If you're looking for a multi-bagger, there's a few things to keep an eye out for. Typically, we'll want to notice a trend of growing return on capital employed (ROCE) and alongside that, an expanding base of capital employed. Basically this means that a company has profitable initiatives that it can continue to reinvest in, which is a trait of a compounding machine. However, after briefly looking over the numbers, we don't think Titon Holdings (LON:TON) has the makings of a multi-bagger going forward, but let's have a look at why that may be.
What is Return On Capital Employed (ROCE)?
For those that aren't sure what ROCE is, it measures the amount of pre-tax profits a company can generate from the capital employed in its business. The formula for this calculation on Titon Holdings is:
Return on Capital Employed = Earnings Before Interest and Tax (EBIT) ÷ (Total Assets - Current Liabilities)
0.036 = UK£602k ÷ (UK£21m - UK£4.2m) (Based on the trailing twelve months to March 2020).
So, Titon Holdings has an ROCE of 3.6%. Ultimately, that's a low return and it under-performs the Building industry average of 7.9%.
While the past is not representative of the future, it can be helpful to know how a company has performed historically, which is why we have this chart above. If you'd like to look at how Titon Holdings has performed in the past in other metrics, you can view this free graph of past earnings, revenue and cash flow.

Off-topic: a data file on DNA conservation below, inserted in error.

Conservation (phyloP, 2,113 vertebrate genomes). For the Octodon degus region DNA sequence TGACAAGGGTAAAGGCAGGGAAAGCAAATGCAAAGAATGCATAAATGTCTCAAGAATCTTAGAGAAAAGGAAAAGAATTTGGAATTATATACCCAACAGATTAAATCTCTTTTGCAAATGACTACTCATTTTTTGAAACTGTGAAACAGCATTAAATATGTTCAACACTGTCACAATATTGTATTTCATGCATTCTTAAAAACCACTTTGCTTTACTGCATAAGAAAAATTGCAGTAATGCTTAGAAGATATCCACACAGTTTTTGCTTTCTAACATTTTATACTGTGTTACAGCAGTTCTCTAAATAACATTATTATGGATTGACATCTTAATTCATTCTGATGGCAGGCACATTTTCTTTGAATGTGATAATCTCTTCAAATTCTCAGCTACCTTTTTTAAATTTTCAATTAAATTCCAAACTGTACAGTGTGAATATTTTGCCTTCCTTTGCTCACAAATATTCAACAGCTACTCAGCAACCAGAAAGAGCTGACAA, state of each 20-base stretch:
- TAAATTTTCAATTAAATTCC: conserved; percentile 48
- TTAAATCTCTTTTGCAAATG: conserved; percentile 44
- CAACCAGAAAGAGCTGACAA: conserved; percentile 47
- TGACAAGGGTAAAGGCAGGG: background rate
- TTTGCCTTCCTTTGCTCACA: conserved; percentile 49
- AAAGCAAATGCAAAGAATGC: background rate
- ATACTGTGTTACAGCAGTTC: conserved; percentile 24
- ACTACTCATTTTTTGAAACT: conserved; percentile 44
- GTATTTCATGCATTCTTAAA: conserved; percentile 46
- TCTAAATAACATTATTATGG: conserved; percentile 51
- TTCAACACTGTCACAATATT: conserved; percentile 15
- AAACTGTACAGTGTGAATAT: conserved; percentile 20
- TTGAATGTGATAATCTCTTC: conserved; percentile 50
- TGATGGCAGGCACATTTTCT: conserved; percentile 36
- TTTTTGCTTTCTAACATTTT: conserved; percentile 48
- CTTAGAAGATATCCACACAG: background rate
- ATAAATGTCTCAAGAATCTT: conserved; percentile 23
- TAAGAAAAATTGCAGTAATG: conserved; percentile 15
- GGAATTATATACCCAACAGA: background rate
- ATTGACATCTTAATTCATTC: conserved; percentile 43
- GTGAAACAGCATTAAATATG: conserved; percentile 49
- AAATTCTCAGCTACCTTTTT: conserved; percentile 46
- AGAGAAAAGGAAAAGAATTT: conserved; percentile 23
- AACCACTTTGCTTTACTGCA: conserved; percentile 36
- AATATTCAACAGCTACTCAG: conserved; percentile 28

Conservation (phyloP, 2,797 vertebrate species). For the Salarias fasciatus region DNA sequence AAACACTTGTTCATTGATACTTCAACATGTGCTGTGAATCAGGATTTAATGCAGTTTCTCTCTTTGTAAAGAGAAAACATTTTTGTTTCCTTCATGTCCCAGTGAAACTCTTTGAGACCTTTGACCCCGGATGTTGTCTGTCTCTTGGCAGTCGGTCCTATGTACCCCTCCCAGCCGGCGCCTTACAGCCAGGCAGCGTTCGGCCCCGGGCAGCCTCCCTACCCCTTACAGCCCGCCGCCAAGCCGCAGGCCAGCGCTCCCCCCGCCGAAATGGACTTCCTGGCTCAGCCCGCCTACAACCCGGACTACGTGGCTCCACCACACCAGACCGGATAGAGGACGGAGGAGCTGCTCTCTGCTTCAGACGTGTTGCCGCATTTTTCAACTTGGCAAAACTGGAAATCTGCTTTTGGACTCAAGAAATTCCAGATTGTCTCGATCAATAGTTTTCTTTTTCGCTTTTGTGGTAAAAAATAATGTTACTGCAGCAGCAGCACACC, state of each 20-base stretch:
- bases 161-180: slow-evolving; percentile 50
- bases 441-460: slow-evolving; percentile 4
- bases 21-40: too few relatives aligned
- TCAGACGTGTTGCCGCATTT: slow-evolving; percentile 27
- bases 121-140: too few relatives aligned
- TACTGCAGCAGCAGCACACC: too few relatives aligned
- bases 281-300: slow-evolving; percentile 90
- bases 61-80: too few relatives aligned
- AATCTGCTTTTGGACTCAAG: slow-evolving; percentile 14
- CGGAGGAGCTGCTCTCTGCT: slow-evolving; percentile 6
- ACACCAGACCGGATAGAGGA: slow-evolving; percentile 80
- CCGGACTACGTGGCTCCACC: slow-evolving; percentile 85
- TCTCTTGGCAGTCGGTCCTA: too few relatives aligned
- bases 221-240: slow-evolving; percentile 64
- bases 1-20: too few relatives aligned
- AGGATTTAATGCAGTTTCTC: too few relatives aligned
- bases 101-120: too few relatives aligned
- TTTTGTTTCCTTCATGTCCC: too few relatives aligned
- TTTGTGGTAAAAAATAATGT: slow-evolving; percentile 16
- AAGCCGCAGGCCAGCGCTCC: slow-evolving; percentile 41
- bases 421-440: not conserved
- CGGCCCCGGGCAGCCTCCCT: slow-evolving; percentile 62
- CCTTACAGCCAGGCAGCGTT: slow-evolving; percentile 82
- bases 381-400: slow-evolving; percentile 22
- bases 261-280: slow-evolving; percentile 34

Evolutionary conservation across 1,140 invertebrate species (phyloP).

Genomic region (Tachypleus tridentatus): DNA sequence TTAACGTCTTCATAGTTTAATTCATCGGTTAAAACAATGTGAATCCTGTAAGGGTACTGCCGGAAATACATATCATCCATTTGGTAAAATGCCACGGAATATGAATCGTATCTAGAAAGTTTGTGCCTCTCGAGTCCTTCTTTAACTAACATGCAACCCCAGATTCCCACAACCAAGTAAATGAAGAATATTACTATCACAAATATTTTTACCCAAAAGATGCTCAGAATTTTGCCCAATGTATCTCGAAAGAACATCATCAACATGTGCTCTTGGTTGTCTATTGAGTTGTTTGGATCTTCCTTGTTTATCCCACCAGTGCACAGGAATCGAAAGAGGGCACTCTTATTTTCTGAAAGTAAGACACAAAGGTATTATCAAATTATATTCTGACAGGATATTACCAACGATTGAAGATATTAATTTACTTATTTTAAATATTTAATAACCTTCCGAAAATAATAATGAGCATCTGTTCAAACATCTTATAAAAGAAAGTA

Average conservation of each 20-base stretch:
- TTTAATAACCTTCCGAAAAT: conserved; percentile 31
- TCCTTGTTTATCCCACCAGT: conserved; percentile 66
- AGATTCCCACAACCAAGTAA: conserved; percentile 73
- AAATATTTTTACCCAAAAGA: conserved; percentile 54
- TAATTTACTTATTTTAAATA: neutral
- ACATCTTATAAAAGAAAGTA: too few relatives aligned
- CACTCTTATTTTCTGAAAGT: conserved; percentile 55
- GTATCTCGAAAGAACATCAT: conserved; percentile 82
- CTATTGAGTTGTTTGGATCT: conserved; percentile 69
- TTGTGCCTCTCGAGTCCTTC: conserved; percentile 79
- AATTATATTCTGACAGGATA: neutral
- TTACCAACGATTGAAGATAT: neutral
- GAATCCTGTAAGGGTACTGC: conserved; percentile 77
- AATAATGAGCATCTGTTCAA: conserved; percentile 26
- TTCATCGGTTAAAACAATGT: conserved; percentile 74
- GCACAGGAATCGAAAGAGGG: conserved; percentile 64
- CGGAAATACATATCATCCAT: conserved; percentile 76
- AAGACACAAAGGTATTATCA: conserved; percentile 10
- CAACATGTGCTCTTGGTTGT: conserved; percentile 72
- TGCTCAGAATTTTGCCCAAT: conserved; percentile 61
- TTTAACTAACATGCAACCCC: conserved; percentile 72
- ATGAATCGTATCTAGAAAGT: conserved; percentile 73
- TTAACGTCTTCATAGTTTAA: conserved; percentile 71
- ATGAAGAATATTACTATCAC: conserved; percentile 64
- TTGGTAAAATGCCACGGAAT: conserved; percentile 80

What The Trend Of ROCE Can Tell Us
In terms of Titon Holdings' historical ROCE movements, the trend isn't fantastic. Around five years ago the returns on capital were 12%, but since then they've fallen to 3.6%. And considering revenue has dropped while employing more capital, we'd be cautious. If this were to continue, you might be looking at a company that is trying to reinvest for growth but is actually losing market share since sales haven't increased.
The Key Takeaway
In summary, we're somewhat concerned by Titon Holdings' diminishing returns on increasing amounts of capital. And, the stock has remained flat over the last five years, so investors don't seem too impressed either. Unless these trends revert to a more positive trajectory, we would look elsewhere.
If you'd like to know about the risks facing Titon Holdings, we've discovered 2 warning signs that you should be aware of.
For those who like to invest in solid companies, check out this free list of companies with solid balance sheets and high returns on equity.
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This article by Simply Wall St is general in nature. It does not constitute a recommendation to buy or sell any stock, and does not take account of your objectives, or your financial situation. We aim to bring you long-term focused analysis driven by fundamental data. Note that our analysis may not factor in the latest price-sensitive company announcements or qualitative material. Simply Wall St has no position in any stocks mentioned.
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